A ten-minute and five-minute warning before leaving anywhere might help, too. And the prospect of something fun to do at home, so it's not just "All the good times are over!" and a crushing letdown. Could there be a special toy or comfort object that he is allowed to hold when he gets in the car, so he has something to do with his hands (and his strong feelings) that doesn't take it out on you?

I think punishment or a lecture after the fact will not help matters and will just make him feel bad and anxious, but he does need a very clear, unequivocal message that he is NOT allowed to hurt anyone anymore, and that hurting people will have results he doesn't like -- not as a punishment, but to protect you. If he can't go play without hurting you, then for a while he will not be able to go play because you must not be hurt.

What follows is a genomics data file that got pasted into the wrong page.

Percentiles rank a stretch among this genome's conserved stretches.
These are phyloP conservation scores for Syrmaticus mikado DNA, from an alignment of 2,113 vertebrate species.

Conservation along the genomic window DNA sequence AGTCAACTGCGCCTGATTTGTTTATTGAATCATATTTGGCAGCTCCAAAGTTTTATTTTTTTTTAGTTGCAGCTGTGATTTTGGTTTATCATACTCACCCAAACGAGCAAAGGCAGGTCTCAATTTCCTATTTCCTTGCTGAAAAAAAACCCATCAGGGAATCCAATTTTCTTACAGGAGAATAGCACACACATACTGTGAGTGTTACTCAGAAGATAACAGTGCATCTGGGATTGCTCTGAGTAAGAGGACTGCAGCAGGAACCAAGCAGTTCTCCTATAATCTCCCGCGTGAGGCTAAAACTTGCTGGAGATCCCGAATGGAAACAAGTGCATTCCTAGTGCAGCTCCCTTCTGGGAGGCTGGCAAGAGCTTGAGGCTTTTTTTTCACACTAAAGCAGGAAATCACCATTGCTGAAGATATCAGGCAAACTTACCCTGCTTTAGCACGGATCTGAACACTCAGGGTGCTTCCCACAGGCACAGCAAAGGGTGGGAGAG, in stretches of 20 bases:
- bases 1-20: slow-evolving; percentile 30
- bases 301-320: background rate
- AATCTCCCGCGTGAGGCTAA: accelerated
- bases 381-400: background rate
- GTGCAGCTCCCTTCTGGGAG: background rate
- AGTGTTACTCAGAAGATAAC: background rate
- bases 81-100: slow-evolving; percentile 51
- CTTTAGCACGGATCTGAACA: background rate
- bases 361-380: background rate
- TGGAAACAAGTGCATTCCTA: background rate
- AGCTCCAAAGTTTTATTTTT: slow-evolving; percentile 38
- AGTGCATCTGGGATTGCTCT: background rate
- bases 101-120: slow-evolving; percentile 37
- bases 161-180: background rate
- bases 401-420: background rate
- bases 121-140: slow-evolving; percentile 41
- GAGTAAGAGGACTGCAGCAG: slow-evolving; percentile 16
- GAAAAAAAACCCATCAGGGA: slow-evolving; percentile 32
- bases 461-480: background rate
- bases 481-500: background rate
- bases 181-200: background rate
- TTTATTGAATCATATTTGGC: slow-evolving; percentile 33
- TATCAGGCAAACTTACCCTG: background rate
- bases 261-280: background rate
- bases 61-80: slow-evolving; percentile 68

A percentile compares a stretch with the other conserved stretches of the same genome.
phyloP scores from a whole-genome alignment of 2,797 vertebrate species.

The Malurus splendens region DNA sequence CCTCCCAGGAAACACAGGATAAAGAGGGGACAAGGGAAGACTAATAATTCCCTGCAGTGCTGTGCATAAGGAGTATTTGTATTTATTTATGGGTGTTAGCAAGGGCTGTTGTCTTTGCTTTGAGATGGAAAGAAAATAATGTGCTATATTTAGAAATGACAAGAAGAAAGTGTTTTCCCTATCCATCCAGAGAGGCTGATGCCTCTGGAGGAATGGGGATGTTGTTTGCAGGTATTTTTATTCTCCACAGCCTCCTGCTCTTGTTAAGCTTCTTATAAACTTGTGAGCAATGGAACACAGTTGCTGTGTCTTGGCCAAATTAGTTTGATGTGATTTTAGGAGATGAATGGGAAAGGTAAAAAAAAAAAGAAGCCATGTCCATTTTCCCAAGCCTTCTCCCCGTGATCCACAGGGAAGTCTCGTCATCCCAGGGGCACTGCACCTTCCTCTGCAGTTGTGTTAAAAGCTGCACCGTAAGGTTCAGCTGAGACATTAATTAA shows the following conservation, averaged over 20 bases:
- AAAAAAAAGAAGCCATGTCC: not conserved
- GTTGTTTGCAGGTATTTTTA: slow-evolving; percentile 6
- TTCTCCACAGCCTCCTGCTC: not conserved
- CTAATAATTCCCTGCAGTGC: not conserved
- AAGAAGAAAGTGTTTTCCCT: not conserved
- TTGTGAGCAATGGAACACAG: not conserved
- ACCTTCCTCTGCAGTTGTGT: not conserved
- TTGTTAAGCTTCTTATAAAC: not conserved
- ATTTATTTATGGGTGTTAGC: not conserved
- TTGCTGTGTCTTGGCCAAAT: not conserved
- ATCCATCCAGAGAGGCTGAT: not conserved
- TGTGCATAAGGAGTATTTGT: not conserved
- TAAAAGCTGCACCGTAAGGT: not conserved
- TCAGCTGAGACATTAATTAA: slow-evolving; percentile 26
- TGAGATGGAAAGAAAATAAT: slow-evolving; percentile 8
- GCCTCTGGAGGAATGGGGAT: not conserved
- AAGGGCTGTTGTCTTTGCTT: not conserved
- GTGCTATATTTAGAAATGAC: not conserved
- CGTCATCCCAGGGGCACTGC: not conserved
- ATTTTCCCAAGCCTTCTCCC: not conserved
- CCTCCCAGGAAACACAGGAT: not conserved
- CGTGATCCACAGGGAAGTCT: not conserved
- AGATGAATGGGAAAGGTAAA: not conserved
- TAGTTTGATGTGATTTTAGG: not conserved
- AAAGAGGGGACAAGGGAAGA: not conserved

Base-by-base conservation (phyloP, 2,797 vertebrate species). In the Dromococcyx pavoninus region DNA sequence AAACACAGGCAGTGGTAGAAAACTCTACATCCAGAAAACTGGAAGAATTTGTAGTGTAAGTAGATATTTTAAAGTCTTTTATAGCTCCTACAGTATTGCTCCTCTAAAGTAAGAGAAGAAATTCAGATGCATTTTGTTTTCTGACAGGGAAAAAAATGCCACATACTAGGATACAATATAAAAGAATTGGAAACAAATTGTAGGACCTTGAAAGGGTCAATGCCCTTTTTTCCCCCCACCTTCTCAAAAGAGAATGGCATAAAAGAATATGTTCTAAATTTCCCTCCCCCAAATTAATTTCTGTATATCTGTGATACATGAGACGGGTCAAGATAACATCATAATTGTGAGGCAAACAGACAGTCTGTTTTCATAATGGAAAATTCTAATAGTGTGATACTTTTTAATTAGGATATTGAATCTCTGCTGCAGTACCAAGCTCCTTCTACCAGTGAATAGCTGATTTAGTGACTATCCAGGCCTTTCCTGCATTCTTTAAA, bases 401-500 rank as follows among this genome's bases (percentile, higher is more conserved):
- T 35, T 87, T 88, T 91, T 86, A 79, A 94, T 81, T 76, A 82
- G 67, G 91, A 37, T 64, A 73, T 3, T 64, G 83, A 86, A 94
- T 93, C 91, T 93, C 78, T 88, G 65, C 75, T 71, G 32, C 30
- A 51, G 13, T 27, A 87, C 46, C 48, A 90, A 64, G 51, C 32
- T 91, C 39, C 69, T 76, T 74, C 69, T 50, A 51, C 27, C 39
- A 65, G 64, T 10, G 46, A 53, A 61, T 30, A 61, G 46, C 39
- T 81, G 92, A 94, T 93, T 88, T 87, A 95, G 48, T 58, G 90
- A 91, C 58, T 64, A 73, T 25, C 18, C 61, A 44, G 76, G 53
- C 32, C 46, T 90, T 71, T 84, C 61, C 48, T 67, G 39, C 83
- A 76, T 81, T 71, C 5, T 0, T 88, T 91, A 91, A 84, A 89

Also, have you ever shown him your injuries? In the heat of the moment, he might not realize exactly what he's doing and I'm sure you are not fully expressing your pain while you're trying to wrangle children. I think I would sit down very calmly with him at home and just say, "Have a look at this. These scratches really hurt. When you hit/scratch/bite me it really hurts, and I don't think I want to go places if I am going to end up hurt like this. It's just not fun for me. Do you think we could work on a plan so that we can still have fun and I won't get hurt?" And then let him do some talking. I am not saying this to induce guilt in your child. But I think that the natural consequence of hurting people is that they will have a reaction to you. And having him reflect on what he's done is something he'll need to do throughout life and hopefully reconcile after thinking about it.